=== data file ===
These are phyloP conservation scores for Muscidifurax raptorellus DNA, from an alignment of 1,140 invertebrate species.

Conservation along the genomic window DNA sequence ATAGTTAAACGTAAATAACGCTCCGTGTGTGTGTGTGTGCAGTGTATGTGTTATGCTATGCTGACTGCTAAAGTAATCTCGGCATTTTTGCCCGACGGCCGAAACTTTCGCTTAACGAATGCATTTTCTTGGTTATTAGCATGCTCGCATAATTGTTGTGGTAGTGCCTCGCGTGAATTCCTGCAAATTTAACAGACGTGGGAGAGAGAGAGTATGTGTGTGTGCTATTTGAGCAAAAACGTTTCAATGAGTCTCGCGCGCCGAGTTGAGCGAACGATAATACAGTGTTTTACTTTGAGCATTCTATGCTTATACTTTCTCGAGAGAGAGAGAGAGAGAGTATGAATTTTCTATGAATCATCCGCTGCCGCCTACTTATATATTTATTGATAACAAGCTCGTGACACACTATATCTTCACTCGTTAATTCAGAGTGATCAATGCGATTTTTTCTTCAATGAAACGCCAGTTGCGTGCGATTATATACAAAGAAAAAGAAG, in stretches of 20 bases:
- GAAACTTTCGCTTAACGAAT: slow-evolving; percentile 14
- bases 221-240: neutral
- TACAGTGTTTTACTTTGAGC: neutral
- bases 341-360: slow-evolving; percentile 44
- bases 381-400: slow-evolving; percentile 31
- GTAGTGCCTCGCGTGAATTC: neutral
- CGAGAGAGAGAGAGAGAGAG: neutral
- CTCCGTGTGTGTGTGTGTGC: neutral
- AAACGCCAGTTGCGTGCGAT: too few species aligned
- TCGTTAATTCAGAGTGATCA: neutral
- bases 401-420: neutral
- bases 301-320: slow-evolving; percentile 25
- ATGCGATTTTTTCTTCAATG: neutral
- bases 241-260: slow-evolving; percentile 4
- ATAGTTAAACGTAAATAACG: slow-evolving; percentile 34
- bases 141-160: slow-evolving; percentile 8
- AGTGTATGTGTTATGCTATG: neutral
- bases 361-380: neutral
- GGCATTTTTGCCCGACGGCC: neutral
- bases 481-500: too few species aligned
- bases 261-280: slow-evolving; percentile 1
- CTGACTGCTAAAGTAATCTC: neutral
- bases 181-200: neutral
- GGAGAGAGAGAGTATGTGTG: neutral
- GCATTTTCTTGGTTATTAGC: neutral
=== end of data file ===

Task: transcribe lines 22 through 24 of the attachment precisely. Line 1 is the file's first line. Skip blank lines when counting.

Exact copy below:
- bases 481-500: too few species aligned
- bases 261-280: slow-evolving; percentile 1
- CTGACTGCTAAAGTAATCTC: neutral